Ticketmaster confirms data breach with a SEC filing Ticketmaster confirms data breach with a SEC filing
Photo: Ticketmaster

Ticketmaster confirms data breach with a SEC filing

Access was gained through a third-party cloud database provider, which we know to be Snowflake.

Live Nation Entertainment, also known as Ticketmaster, has submitted an official Form 8-K with the U.S. Securities and Exchange Commission (SEC), acknowledging and confirming that the recently rumored data breach is real.

In the filing (which can be seen here), Ticketmaster says that on May 20, 2024, Live Nation Entertainment, Inc. discovered unauthorized activity within a third-party cloud database environment that contained company data, primarily from its Ticketmaster L.L.C. subsidiary. The company immediately launched an investigation with the help of leading forensic experts to understand the extent and nature of the breach.

On May 27, 2024, a criminal actor claimed to have company user data for sale on the dark web. Live Nation is actively working to mitigate the risk to its users and the company. They have notified and are cooperating with law enforcement agencies. Additionally, they are informing regulatory authorities and affected users about unauthorized access to personal information.

The company says they continue to assess the risks and are working on remediation efforts.

What happened? A timeline.

Starting May 29th, when a group called ShinyHunters published the initial data for sale on dark web forums, numerous key events were associated with this breach. As such, here is a complete timeline of the events as they happened:

  • May 27, 2024 — A dark web user with no previous breach reputation published a forum post saying they have 560 million Ticketmaster user data for sale: name, address, email, phone numbers, order details, etc.
  • May 29, 2024 — The dark web threat group ShinyHunters reposted the sale of this data themselves on BreachForums, which gave this story immediate credibility. ShinyHunters has a history of high-level data breaches. Following this, major news media immediately picked up the story and began publishing articles saying Ticketmaster had been hacked.
  • May 30, 2024 — A reputable cybersecurity group called vx-underground was given sample data from the Ticketmaster breach. They said, “Based on data provided to us by the Threat Group responsible for the compromise, we can assert with a high degree of confidence that the data is legitimate.”
  • May 31, 2024 — The BBC published a news article saying that Santander, a major financial organization, had been breached, and all customer data was offered for sale: the price was $2 million. At the time, there was no connection between this story and Ticketmaster’s. Until…
  • May 31, 2024 — The security research group at Hudson Rock publishes a story (✤) about a conversation with the threat actor responsible for the Ticketmaster and Santander breaches. According to the perpetrator, these breaches were made possible by breaching Snowflake, a cloud provider of data solutions. Both Santander and Live Nation are Snowflake customers.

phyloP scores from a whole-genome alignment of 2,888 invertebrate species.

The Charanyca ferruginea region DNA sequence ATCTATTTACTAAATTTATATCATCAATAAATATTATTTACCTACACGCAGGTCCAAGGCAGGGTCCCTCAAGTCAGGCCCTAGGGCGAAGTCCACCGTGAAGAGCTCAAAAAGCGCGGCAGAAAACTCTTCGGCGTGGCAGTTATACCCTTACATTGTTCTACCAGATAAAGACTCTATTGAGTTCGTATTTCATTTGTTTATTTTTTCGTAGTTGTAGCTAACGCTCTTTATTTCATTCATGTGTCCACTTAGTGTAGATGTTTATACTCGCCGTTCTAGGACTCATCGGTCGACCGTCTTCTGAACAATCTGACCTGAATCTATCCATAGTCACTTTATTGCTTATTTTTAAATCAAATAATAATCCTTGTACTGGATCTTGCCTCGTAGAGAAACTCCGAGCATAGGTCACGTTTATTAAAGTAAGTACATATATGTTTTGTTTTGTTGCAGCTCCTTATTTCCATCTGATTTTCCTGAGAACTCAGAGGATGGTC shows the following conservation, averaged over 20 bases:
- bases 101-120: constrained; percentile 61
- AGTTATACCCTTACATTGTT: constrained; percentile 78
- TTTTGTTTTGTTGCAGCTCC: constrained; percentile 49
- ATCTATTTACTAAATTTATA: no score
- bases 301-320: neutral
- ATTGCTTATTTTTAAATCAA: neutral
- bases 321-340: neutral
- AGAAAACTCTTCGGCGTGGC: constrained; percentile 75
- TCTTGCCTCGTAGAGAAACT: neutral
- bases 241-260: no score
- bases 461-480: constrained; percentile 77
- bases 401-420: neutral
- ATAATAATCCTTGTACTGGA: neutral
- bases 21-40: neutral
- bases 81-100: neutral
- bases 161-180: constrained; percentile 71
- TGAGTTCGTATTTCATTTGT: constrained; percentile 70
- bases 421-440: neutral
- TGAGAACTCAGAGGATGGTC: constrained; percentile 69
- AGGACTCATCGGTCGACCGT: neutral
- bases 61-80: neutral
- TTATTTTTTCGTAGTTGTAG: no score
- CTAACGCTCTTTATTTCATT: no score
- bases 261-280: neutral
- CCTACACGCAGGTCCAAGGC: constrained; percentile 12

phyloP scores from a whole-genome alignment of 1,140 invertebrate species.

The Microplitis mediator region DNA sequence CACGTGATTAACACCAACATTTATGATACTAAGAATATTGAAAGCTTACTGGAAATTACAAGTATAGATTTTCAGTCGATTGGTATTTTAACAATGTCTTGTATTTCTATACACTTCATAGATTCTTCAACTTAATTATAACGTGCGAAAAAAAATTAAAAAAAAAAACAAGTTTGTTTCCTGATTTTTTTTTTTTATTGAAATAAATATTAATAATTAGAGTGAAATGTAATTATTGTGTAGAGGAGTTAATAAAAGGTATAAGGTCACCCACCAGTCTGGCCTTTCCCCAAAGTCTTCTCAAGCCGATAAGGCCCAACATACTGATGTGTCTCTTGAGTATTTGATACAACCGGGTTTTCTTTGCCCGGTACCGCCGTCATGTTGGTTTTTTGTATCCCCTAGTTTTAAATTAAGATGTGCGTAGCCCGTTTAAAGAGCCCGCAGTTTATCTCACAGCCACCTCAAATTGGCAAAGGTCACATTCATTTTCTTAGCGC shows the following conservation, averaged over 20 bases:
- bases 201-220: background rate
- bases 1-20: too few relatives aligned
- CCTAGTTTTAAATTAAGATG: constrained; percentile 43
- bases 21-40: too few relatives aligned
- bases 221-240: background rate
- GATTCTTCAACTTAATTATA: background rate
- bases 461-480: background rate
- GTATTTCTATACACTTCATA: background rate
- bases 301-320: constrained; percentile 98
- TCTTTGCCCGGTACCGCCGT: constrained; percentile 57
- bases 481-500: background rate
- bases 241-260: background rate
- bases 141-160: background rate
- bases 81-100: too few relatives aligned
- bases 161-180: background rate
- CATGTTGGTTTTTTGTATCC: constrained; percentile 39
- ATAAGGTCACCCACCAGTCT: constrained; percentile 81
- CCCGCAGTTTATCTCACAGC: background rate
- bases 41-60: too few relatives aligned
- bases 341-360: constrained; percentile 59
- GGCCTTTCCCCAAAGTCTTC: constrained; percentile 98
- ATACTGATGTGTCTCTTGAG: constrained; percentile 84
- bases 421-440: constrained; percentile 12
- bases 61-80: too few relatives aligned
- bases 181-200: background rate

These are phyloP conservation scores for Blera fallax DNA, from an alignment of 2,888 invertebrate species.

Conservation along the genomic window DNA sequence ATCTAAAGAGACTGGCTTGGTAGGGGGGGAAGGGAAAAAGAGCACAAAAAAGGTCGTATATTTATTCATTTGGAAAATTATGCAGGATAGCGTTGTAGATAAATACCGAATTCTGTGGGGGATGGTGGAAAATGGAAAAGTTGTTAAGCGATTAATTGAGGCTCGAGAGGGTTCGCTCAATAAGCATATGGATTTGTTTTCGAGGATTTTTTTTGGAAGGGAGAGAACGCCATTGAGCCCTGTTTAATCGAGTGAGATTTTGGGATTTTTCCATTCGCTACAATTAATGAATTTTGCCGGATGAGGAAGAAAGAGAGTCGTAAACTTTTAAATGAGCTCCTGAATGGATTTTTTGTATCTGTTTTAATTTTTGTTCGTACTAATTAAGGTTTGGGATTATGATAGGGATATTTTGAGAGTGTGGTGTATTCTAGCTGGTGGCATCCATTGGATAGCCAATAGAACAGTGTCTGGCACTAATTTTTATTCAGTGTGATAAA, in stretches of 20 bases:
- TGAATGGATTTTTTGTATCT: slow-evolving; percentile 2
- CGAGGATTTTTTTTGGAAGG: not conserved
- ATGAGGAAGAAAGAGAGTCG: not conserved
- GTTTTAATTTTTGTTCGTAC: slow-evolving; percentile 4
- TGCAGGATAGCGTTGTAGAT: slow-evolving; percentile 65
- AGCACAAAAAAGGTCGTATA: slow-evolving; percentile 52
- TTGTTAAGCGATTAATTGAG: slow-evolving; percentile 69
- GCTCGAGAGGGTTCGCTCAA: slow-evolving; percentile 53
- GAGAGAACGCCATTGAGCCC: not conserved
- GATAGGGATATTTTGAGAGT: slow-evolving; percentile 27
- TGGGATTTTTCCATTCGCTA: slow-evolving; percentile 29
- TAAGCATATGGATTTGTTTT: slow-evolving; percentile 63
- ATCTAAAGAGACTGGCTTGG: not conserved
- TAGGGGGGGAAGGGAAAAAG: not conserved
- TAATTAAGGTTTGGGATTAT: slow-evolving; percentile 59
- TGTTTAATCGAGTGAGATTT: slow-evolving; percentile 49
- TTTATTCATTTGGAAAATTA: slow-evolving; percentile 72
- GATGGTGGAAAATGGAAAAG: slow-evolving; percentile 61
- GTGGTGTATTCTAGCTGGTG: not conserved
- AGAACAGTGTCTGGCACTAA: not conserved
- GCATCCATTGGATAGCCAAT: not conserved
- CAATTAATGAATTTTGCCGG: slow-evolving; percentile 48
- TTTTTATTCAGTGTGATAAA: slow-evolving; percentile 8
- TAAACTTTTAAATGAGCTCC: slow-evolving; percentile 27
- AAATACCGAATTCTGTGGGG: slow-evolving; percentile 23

• May 31, 2024 — Snowflake published a security bulletin acknowledging the breach. They don’t acknowledge the exact method of breach implied by the perpetrator, but they don’t deny it either. What matters here is that there is a connection with everything that happened before.
  • May 31, 2024 — The Securities and Exchange Commission (SEC) publishes the Live Nation filing disclosing the Ticketmaster breach. Details are very sparse at this time, and we should expect more updates in the coming days or weeks.

According to the Hudson Rock story with the perpetrator, he had initially wanted to get $20 million from Snowflake to never publish the data, neither from Ticketmaster or Santander nor the other 400 companies he alleges he had access to.

To put it bluntly, a single credential resulted in the exfiltration of potentially hundreds of companies that stored their data using Snowflake, with the threat actor himself suggesting 400 companies are impacted. The goal of the threat actor, as in most cases, was to blackmail Snowflake into buying their own data back for $20,000,000.

Hudson Rock

It’s important to note that the language used by all the parties involved in this situation has been extremely obscure. For example, at the time of this publication, Snowflake has not explicitly stated that the threat actor did not gain access to extremely sensitive data. Snowflake has also declined to comment on the situation when asked about it.

Likewise, at the time of this publication, Ticketmaster has not yet begun notifying its users of the data breach. The entire timeline suggests that this could potentially be the largest data breach ever (all things considered), yet there is very little direct confirmation outside of Live Nation’s SEC filing.

UPDATE 6/2/2024 10:31 GMT: Please see the post below for an update from Snowflake, in which they deny their systems were breached and it is their customers themselves who “failed to follow best security practices”.

✤: Stack Diary is aware that Hudson Rock has removed its blog post showcasing the perpetrator’s conversation. This was likely done because Hudson Rock unknowingly/knowingly doxxed (revealed personal details) an employee whose account was breached at Snowflake. We’ve reached out for comment.